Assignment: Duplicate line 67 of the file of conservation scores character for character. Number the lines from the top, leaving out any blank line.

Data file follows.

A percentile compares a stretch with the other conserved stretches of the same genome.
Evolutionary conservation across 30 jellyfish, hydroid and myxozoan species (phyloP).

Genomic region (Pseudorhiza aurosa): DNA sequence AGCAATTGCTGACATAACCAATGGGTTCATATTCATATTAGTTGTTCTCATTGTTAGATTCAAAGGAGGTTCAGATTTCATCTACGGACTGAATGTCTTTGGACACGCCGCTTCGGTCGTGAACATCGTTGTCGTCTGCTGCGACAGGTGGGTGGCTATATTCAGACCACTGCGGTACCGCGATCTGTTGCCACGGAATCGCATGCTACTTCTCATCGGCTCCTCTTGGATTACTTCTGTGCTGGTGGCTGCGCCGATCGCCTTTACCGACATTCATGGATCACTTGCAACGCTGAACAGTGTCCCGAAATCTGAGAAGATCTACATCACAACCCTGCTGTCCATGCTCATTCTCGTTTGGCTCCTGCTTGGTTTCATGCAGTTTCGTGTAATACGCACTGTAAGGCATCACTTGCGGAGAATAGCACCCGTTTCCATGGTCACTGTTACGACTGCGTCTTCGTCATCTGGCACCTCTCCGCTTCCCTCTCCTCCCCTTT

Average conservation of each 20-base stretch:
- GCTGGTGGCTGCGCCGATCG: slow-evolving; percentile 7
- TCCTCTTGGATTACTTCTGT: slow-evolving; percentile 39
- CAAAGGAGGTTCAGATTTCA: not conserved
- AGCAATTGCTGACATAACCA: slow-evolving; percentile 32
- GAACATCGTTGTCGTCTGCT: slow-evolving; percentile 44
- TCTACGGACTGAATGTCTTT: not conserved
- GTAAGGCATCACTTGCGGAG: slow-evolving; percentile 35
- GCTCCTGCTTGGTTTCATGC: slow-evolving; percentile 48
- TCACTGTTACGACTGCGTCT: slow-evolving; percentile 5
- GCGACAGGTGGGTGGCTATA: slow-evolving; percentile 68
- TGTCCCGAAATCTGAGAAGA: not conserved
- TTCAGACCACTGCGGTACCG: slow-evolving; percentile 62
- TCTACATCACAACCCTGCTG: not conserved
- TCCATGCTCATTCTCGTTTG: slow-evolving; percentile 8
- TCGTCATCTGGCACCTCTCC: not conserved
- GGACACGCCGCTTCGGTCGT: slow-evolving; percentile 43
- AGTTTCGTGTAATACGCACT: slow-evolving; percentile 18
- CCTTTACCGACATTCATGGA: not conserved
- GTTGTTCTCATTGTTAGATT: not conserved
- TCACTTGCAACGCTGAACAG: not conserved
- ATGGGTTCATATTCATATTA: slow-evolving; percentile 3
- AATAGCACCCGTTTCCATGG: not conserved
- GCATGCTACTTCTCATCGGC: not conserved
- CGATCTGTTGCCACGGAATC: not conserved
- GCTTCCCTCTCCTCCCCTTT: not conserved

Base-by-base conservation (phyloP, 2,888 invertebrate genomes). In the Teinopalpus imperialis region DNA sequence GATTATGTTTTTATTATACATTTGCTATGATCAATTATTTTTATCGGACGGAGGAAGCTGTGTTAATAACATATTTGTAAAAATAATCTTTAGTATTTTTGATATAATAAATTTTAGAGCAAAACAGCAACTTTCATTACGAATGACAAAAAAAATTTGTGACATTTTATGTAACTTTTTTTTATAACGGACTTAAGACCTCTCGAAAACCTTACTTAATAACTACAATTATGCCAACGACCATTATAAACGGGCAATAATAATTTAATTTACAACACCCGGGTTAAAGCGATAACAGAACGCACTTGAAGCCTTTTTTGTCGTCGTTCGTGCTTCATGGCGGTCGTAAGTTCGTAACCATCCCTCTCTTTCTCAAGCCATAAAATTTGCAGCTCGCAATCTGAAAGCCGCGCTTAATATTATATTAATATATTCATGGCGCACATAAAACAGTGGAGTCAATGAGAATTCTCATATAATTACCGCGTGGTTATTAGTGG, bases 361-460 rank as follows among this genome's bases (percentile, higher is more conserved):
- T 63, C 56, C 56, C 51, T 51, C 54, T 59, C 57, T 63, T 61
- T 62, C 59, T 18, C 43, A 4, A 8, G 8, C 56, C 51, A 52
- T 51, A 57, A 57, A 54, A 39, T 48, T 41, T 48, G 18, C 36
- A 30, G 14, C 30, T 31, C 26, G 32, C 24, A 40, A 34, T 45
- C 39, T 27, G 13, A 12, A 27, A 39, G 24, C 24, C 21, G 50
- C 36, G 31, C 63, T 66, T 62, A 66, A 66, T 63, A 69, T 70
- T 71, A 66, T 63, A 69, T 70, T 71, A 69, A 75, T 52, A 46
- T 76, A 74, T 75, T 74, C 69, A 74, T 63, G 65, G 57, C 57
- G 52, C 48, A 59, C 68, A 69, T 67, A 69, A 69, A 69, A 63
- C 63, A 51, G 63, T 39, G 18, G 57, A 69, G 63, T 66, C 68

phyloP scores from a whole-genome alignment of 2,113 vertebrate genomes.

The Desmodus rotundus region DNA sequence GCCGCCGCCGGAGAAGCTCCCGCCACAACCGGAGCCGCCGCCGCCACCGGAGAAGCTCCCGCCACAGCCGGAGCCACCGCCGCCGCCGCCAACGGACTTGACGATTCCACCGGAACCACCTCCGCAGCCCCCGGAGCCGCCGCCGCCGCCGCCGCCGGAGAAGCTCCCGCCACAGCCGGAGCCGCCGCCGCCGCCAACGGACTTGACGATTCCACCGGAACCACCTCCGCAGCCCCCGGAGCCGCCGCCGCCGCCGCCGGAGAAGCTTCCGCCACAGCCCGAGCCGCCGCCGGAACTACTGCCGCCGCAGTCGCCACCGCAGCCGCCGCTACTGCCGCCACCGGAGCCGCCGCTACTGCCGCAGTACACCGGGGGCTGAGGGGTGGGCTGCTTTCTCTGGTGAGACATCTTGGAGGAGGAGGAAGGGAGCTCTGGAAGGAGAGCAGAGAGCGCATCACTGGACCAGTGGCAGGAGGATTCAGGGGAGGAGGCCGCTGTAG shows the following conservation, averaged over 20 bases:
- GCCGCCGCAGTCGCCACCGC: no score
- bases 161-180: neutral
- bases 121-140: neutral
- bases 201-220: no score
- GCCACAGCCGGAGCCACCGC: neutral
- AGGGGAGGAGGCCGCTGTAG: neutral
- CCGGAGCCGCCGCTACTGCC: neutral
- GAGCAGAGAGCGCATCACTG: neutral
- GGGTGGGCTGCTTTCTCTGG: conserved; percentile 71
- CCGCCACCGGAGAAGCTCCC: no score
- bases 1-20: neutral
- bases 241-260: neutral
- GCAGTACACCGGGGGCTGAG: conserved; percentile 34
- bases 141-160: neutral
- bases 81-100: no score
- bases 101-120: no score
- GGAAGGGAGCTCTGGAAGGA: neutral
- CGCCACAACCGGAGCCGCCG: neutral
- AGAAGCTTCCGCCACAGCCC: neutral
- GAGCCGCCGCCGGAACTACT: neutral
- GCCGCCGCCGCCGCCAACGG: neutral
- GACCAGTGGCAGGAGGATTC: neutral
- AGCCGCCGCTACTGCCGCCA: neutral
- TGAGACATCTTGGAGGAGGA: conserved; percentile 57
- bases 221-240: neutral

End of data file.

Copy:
- bases 221-240: neutral